Authorised officers at these places can insist that people causing an "annoyance" or being an "inconvenience to World Youth Day participants" must virtually strip on demand, or face massive fines and, possibly, arrest.

The regulations allow controllers to conduct searches of the person or articles in their possession, or request the person "remove his or her overcoat, coat or similar article of clothing and any gloves, shoes or hat (or other headwear) and allow for an examination of those items".

Some reports indicate that even local councillors may be commandeered into becoming shock troops, alongside personnel from the State Emergency Services and the Rural Fire Service. A source told GLW that the World Youth Day organisers received many thousands fewer SES volunteers than they needed. SES volunteers and firefighters have said they will not become the controllers.

Opponents of the pope's Australian visit, from July 15 — 20, have condemned the new "thou shalt not protest" regulations, which were gazetted on June 27 under the World Youth Day Act, 2006, on the last parliamentary sitting day before the long winter recess.

They say the ambiguity of what causes "annoyance", and to whom, will be used to silence critics of what the pope stands for and of the state government.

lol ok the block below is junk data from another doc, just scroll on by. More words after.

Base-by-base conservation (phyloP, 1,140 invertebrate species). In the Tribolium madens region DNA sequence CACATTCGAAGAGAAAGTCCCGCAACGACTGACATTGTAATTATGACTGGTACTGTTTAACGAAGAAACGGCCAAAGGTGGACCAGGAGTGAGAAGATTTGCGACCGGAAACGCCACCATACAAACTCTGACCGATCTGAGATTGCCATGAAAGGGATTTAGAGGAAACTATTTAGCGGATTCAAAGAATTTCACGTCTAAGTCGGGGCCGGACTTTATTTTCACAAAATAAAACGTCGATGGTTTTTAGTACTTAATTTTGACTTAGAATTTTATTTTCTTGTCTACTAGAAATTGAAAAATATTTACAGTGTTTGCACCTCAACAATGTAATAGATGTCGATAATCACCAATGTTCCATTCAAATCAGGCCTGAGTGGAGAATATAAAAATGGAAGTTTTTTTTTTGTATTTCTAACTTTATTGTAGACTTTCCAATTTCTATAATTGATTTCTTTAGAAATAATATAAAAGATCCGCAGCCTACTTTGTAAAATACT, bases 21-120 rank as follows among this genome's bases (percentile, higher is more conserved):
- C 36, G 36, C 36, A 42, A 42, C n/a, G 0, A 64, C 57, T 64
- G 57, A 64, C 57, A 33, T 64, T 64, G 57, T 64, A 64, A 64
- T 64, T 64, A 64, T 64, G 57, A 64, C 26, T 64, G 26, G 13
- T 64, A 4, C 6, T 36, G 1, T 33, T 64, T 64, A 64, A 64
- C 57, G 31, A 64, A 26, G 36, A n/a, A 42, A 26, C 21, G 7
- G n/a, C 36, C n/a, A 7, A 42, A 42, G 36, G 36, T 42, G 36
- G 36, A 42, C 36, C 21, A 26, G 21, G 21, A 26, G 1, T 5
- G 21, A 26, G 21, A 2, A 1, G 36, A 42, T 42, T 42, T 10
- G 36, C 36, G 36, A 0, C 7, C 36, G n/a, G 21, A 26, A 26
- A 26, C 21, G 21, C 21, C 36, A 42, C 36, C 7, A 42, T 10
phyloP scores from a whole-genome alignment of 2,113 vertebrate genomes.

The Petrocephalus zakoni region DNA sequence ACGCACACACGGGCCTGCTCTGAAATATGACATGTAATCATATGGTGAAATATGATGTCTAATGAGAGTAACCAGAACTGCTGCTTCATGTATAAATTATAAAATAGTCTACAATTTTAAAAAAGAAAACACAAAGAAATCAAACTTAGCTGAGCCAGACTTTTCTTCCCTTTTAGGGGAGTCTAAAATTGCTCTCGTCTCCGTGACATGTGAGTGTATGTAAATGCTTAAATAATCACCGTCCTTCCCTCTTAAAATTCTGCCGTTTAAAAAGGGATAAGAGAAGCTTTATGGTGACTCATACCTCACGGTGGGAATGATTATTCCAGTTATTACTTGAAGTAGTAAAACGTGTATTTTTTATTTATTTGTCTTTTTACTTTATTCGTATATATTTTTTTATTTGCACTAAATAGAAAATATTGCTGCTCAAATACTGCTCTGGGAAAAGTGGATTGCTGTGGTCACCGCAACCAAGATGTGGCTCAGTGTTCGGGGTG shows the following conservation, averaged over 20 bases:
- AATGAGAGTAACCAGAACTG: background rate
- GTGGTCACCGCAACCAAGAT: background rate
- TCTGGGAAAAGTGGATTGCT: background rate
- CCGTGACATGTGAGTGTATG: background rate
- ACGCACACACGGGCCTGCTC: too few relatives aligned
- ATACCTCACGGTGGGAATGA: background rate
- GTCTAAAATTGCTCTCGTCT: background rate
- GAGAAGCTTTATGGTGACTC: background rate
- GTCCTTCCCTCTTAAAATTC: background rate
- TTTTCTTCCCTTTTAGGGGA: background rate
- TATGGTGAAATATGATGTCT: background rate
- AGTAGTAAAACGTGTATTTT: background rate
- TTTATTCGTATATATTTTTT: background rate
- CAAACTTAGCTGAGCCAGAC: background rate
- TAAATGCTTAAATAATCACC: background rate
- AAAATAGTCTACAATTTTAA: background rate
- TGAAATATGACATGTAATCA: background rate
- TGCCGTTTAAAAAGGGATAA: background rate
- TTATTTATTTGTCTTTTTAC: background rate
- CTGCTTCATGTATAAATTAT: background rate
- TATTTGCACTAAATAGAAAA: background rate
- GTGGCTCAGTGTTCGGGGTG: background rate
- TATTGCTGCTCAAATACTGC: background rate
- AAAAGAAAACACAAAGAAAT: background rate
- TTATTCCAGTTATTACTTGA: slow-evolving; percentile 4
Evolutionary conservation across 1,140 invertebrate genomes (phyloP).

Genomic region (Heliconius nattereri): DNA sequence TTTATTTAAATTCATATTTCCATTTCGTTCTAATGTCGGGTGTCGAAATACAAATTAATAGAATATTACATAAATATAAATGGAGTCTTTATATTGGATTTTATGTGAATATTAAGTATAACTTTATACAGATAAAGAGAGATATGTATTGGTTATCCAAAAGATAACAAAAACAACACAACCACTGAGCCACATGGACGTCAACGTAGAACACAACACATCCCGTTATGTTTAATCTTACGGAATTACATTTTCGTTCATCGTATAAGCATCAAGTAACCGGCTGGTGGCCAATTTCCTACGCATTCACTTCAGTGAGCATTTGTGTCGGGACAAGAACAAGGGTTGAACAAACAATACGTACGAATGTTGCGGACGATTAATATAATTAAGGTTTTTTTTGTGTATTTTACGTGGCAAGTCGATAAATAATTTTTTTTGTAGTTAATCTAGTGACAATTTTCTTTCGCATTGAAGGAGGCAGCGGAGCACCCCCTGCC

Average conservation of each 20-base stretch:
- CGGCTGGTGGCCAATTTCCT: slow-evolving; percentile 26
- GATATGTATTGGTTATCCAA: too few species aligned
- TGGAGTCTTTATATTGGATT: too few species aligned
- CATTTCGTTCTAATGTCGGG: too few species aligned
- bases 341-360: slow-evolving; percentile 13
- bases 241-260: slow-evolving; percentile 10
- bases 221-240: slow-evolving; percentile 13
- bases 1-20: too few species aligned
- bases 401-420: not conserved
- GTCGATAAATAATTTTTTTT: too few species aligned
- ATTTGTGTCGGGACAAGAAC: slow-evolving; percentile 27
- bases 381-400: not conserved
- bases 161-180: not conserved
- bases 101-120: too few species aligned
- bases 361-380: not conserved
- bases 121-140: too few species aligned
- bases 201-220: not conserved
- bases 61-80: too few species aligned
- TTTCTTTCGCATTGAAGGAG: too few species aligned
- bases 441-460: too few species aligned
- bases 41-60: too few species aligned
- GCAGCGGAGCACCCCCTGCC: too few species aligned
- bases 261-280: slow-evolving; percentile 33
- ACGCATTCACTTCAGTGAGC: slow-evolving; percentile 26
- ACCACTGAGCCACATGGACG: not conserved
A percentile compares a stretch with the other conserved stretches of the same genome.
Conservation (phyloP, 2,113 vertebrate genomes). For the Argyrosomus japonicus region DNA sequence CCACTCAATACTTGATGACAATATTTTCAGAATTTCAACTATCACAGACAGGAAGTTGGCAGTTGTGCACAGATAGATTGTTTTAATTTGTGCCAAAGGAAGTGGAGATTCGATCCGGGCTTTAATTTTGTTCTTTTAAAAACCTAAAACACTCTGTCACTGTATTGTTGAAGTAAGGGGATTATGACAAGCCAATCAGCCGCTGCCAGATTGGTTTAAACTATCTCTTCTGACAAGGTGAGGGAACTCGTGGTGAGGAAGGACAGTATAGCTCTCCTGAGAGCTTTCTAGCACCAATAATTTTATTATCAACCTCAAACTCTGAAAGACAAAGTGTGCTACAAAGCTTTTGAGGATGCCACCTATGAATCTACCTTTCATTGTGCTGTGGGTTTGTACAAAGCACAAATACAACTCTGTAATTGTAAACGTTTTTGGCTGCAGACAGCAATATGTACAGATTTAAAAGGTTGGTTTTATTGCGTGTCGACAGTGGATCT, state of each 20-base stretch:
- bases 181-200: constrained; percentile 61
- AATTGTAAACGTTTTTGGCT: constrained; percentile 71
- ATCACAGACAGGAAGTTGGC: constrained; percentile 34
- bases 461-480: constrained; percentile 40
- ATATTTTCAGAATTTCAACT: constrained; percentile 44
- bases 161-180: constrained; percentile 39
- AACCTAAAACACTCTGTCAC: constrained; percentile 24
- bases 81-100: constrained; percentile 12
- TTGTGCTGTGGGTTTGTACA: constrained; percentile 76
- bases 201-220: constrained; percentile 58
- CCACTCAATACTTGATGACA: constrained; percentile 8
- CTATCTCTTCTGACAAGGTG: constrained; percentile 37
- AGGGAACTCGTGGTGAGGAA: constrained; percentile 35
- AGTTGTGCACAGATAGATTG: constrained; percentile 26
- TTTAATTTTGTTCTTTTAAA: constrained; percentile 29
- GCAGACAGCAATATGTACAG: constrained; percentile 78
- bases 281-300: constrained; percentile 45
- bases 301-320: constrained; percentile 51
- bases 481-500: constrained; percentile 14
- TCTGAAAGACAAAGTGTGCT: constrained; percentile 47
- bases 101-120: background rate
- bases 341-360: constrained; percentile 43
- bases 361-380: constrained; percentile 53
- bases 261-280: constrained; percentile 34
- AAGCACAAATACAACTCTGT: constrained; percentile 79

@subh = Ambiguity

Cameron Murphy from the NSW Council for Civil Liberties believes that the meaning of "causes annoyance" could encompass any activity. "This sort of amendment is extreme, unnecessary and is likely to escalate conflict when officers issue directions", he said, according to the SMH article. Stephen Blanks from the CCL said on July 4 lawyers would challenge the regulation in the courts.

In the same article, Anna Katzmann, president of the NSW Bar Association, described the regulations as "unnecessary and repugnant". "The mere presence in the vicinity of a person wearing the apparel or insignia of another religion might be annoying or inconvenient to a participant in a World Youth Day event", she said.

Socialist Alliance national coordinator Dick Nichols told GLW he thought the Iemma government had "lost it". "Iemma and Co. have decided to try to prevent the possibility of a Chaser-style stunt against the pope by becoming a Chaser skit themselves. They are showing weird similarities to the autocratic and unanswerable papacy."